So would it help if other developers would join the Dolphin project and take care for doing the QtQuick2 port? Sadly for me this still would not be enough to keep on maintaining Dolphin, as there is another reason to quit contributing: I'm using KDE since version 1.2 and I never cared what market share KDE or Linux on the desktop has. However to me it was important that the desktop-environment I'm using and spending time for can compete with the desktops-environments from Microsoft and Apple. As user I always had the impression that I can do my regular tasks like reading e-mails, browsing, managing my photo- and music-collection, rarely writing a document, maintaining my contacts, adding calendar-entries... in a more efficient and comfortable way than on the other desktop-environments.

But at least for my regular tasks as user this has changed during the last couple of years. It is tricky to give examples without pointing fingers to parts of KDE where I think we are not competitive anymore, so I won't do this.

I don't have a good explanation why this gap has increased during the last years (at least from my perspective). One guess I have is that the kind of complexity of applications has changed during the last years:
  • The user interfaces tend to become simpler and easier to the eye, while the functionality of the application itself has increased. Hiding a complex functionality behind an easy to use interface are not known strengths of "typical" developers ;-)
  • The complexity of the non-user-interface-parts of applications has increased a lot. Web-browsers are a good example: While the interface got simplified during the last years, the engines showing web-pages got really complex and are maintained mostly by fulltime-developers in the meantime. There seems to be a similar trend in PIM-applications ("cloud"), chat-clients (one simple user-interface, a various number of protocols) and for desktop-search-engines (simple user-interface, really complex stuff going on behind the scenes).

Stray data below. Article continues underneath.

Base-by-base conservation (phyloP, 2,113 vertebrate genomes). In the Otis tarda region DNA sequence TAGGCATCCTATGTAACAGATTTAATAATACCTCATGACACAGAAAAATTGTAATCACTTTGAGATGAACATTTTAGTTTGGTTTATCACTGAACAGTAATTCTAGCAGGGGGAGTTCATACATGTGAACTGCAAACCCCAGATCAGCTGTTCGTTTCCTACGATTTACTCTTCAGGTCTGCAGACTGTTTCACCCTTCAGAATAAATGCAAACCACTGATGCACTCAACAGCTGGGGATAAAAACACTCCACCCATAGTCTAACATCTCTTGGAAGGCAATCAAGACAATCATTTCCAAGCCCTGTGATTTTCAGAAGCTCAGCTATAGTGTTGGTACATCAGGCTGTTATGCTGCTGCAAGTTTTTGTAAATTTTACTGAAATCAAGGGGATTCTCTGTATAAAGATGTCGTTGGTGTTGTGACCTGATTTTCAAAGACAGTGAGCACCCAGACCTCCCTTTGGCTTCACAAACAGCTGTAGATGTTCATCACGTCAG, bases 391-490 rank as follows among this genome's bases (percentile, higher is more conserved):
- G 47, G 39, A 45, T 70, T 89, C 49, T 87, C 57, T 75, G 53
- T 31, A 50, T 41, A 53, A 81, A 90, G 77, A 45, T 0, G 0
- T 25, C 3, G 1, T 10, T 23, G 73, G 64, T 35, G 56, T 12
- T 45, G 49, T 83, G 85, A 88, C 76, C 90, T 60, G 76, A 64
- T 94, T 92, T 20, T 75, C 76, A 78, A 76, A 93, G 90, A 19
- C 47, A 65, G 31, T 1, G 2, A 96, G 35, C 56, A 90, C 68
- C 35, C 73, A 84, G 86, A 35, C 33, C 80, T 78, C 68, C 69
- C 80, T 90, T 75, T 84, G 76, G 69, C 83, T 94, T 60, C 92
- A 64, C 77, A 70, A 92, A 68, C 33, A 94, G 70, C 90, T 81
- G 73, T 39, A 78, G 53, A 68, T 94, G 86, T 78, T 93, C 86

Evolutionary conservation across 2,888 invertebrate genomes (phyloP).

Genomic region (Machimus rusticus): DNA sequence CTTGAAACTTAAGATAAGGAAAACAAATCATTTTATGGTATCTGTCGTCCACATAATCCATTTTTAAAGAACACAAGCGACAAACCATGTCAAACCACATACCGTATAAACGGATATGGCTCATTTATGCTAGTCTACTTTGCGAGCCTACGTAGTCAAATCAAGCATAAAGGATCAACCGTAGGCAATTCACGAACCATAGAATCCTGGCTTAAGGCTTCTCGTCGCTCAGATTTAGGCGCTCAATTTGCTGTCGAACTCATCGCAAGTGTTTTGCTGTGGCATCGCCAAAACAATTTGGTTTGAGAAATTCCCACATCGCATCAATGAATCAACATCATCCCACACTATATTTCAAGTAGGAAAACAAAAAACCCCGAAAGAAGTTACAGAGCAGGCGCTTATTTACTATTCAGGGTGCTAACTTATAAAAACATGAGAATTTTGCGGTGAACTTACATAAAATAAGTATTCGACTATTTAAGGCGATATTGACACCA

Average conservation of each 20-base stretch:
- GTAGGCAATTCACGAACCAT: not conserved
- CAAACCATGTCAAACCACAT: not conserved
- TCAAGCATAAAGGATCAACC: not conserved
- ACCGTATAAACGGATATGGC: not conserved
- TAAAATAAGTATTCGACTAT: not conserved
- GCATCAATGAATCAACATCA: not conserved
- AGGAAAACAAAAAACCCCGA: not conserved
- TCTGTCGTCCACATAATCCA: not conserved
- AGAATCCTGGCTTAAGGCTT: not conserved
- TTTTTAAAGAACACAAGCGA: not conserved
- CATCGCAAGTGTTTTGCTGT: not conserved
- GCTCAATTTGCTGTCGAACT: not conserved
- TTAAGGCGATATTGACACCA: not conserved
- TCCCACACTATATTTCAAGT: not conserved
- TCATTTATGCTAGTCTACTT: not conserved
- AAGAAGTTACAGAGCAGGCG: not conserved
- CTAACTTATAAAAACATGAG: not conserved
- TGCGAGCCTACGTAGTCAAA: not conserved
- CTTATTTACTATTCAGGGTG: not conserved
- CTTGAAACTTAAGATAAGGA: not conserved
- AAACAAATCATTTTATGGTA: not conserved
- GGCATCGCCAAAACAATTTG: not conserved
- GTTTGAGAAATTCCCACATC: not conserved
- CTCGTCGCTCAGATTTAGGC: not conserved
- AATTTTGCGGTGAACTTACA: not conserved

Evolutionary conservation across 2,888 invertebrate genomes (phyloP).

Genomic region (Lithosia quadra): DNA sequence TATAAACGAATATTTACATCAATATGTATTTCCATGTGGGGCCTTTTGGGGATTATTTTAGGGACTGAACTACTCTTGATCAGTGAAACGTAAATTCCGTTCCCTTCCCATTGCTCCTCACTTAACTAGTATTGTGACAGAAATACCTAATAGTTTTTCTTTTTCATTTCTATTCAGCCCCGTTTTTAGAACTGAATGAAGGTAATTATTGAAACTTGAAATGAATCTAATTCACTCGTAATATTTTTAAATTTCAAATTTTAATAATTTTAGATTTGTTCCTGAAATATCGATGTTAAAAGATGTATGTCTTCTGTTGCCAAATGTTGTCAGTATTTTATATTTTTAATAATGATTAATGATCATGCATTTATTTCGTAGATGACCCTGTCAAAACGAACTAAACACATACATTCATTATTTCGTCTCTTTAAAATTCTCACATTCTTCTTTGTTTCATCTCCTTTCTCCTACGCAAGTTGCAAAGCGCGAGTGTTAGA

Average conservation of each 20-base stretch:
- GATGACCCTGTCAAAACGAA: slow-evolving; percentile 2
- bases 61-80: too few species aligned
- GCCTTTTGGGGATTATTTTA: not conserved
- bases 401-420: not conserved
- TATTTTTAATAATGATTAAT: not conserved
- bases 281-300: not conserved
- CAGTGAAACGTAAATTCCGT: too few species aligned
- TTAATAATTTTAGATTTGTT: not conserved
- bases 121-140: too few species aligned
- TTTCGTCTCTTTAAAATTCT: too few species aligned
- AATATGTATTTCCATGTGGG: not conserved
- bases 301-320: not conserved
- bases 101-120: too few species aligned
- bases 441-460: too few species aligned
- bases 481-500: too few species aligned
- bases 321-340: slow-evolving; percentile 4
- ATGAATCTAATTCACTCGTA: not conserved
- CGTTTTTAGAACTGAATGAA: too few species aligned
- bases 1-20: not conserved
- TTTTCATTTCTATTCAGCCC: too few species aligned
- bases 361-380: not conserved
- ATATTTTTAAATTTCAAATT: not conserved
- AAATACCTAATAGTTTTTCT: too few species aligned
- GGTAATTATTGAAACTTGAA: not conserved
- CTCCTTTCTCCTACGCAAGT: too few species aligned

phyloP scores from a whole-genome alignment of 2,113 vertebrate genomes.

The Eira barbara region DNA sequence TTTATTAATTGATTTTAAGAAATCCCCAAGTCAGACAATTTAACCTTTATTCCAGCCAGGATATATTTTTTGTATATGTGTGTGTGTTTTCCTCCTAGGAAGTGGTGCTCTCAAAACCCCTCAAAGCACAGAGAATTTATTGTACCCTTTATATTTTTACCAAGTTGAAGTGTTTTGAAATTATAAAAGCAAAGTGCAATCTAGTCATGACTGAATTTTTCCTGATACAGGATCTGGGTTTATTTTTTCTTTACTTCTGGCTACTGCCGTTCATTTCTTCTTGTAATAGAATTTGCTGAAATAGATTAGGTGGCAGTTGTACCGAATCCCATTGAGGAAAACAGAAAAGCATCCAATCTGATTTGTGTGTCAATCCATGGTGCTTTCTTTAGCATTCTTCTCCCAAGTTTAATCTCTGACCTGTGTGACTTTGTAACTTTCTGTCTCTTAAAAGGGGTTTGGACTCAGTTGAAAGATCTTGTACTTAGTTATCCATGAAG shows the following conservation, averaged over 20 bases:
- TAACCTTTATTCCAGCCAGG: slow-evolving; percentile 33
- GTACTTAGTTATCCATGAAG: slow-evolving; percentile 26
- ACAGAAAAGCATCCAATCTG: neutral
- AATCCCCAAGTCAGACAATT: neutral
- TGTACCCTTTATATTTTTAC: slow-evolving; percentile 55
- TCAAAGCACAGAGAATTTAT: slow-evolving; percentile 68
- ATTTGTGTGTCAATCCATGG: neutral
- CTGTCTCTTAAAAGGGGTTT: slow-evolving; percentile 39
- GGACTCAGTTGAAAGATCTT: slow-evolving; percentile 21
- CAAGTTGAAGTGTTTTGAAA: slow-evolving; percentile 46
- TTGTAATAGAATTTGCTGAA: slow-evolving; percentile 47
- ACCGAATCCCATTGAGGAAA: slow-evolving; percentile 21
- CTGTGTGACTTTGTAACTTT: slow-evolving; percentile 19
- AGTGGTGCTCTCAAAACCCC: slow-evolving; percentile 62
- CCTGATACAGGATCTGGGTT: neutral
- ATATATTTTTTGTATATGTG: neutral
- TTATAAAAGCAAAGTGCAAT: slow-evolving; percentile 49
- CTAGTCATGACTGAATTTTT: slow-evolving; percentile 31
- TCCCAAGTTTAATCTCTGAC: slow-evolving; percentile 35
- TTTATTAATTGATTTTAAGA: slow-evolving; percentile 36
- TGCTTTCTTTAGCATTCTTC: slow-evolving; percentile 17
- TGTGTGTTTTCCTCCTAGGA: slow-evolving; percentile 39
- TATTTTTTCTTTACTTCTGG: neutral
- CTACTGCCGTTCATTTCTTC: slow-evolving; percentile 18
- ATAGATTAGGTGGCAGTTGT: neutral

Working on the non-user-interface parts of applications can be challenging and this is not something that most freetime-contributors are striving for. But if there are not enough contributors for the complex stuff behind the scenes and if no company is willing to invest fulltime-developers to work on this... - well then we are losing ground. And even if Gnome seems to get more support from companies, I don't see a big difference to KDE here.

Probably my explanation/guess/theory is nonsense and utterly wrong. But this does not change my point of view that at least for my tasks I can work in a more efficient and comfortable way on other desktop environments in the meantime. And this aspect makes it hard to keep up the motivation for investigating a lot of spare-time into KDE.

I hope this does not sound like a blog-entry from a "frustrated developer" - this is not the case :-) I'm leaving the project at a stage where I still liked to contribute and where I enjoyed being part of KDE. I wish KDE all the best for the future and I'm proud that I got the chance during the last years being part of this community!

Sunday, June 3, 2012

Improved Views

Until now Dolphin could display metadata like rating, tags, comments, image-sizes, album-name, ... only inside tooltips and the information panel:

With the release of Dolphin 2.1 (as part of KDE applications 4.9) this kind of information can now also be shown inside the views. I'll just let some screenshots speak for themselves:

Thursday, April 12, 2012

Plasma Active and Maliit

Openismus gave me the opportunity to check how good or bad Maliit works together with Plasma Active. As I've never installed Maliit nor Plasma Active until now I expected some pitfalls, but in the end I got both of them running on a WeTab tablet: